Multiple Return Values


#1

We now have the mythical SET-BLOCK! and GET-BLOCK!. You can write:

multi-return: function [a b] [
    return :[(a * 3) (b - 16)]
]

>> [x y]: multi-return 10 20
== [30 4]

>> x
== 30

>> y
== 4

That's relatively cool. And you don't have to take all the values...

>> [x]: [10 20]
== [10 20]

>> x
== 10

You have to know that it's returning multiple values though. Using a plain SET-WORD! will get you the block:

>> x: some-function-i-didnt-know-was-multi-return ...
== [ret1 ret2 ret3]  ; the block! could easily be mistaken for single return

But I've been having one of those ideas that just won't go away...

Rather than choose between [x]: and [x y]: and knowing in advance how many values you're taking or throwing away, I've wanted someone who only wants one value to be blissfully ignorant. So the choice would be between:

>> x: multi-return ...
>> [x y]: multi-return ...

So even though the first case is a multiple return, you wouldn't set x to a block of values, but just get the first value.

This would require some kind of magic.

Here's a stab at what "magic" might look like...

What if AT-BLOCK! ("new LIT-BLOCK!?") wasn't just inert, but had a special relationship with SET, SET-BLOCK!s and SET-WORD!s?

>> reduce [@[10 20]]
== @[10 20]

>> reduce [x: @[10 20]]
== 10  ; the 20 just vaporizes in the assignment
>> x
== 10

>> reduce [[x y]: @[10 20]]
== [10 20]
>> x
== 10
>> y
== 20

This would let you upgrade functions to have more return values without the user knowing it.

The only catch is when you're trying to work with these AT-BLOCK!s literally. Assignment is such a foundational thing that undermining it has consequences.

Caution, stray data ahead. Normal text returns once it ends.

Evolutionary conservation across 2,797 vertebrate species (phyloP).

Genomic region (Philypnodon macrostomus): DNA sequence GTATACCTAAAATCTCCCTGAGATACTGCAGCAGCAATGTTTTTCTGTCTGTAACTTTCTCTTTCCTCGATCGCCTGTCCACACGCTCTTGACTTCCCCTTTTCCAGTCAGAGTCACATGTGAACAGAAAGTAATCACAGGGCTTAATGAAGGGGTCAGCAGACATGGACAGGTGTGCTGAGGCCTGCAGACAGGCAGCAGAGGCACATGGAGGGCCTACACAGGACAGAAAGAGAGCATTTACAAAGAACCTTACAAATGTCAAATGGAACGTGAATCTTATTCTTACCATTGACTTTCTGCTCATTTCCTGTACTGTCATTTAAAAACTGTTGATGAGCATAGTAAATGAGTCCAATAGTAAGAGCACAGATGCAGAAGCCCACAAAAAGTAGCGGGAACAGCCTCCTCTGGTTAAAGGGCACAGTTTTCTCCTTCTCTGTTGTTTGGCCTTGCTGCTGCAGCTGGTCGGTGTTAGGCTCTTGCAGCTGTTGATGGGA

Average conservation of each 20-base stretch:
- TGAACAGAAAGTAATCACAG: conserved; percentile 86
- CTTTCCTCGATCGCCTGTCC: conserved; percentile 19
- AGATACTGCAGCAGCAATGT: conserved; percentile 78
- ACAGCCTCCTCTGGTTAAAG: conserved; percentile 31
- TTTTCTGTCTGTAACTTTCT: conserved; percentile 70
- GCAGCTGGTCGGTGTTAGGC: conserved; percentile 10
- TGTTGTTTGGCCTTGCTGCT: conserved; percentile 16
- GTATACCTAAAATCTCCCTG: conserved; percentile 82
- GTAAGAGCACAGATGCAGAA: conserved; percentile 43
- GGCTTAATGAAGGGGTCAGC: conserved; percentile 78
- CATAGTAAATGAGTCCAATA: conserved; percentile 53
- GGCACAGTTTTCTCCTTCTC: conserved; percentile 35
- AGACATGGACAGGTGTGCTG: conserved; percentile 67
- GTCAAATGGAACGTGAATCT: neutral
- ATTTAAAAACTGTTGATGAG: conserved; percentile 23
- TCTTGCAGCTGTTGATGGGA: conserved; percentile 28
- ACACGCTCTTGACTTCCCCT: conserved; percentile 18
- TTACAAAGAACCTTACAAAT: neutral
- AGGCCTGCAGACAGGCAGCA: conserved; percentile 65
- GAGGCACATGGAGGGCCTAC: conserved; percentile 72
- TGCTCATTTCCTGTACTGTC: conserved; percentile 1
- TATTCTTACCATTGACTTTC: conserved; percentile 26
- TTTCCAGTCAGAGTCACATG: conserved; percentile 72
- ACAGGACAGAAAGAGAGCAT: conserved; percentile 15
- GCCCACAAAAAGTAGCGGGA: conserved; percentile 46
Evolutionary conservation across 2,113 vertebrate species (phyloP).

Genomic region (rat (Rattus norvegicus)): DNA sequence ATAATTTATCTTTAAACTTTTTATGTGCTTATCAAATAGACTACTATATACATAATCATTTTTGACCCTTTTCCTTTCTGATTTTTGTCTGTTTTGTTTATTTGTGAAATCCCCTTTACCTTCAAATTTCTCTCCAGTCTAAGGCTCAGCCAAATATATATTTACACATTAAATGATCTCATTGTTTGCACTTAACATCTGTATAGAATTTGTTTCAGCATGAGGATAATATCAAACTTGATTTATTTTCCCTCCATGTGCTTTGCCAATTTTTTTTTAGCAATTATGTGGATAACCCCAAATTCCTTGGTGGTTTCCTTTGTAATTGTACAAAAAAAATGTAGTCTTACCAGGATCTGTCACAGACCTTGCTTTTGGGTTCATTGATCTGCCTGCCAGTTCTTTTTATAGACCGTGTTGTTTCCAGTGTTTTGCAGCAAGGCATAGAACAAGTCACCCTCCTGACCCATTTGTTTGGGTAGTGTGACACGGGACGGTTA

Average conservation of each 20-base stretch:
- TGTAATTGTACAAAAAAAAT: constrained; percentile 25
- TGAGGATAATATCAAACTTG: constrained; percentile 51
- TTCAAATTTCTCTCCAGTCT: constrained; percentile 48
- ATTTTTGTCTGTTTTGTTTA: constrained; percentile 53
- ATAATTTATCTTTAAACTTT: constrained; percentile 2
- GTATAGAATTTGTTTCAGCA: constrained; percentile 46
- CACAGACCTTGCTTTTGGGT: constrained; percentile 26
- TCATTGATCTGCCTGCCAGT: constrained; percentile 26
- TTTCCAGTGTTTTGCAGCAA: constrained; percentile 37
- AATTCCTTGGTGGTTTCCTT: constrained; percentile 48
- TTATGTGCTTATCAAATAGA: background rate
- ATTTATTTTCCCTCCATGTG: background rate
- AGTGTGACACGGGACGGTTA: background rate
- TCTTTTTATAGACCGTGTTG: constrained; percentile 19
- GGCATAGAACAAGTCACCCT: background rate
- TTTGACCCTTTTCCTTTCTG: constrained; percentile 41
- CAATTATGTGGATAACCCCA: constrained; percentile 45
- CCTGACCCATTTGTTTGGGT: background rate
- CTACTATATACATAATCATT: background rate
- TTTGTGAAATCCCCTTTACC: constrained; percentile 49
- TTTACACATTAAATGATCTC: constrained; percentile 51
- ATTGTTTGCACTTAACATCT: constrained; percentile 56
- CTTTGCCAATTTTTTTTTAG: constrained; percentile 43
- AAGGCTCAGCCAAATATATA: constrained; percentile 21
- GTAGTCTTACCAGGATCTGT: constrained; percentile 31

You'd need a way to do a hard SET. That could be done via SET/ONLY or similar. But for a briefer notation, perhaps SET-GROUP! could be a SET/ONLY?

>> (x): @[10 20]
== @[10 20]

>> x
== @[10 20]

It seems so incredibly useful that I feel we must try something along these lines, even if just to put the notion out of my head so I don't keep thinking about it!


Where the Series Ends: Simplifying Out of Bounds Rules
#2

Yup, sounds really useful.
One question, what do functions see?

f: function [a][]
f multi-return

Does f get the return as a block, or the first value?

What happens with multiple parameters in f? With refinements? With variadics? When f is enfixed?


#3

That's six questions. :slight_smile: But good ones...

what do functions see?

Yep, this is the slippery bit. It's difficult when you have:

data: [1 <a> @[b c]]
foo: pick data 3

If PICK comes back with @[b c] it will look like a multi-return. So it's like PICK has to be marked as not a multi-returning function, and the evaluator knows not to treat it as such.

So that might suggest this is a narrow feature about the behavior of SET-BLOCK!s and a certain kind of function. It may be that AT-BLOCK!s don't have anything to do with it.

In such a case, if you wanted to pass the multiple returns you might have to use some-func :(multi-func ...) or another notation if you wanted to ask for the full value as an argument.

Definitely a lot of thinking to do here, feel free to write up some examples... I just wanted to mention it as something that it seems like we're actually able to look into now, that I think would be cool.


#4

It seems like a lua feature. Multiple return values that work with multiple assignment of variables, but also of the parameters of a calling function.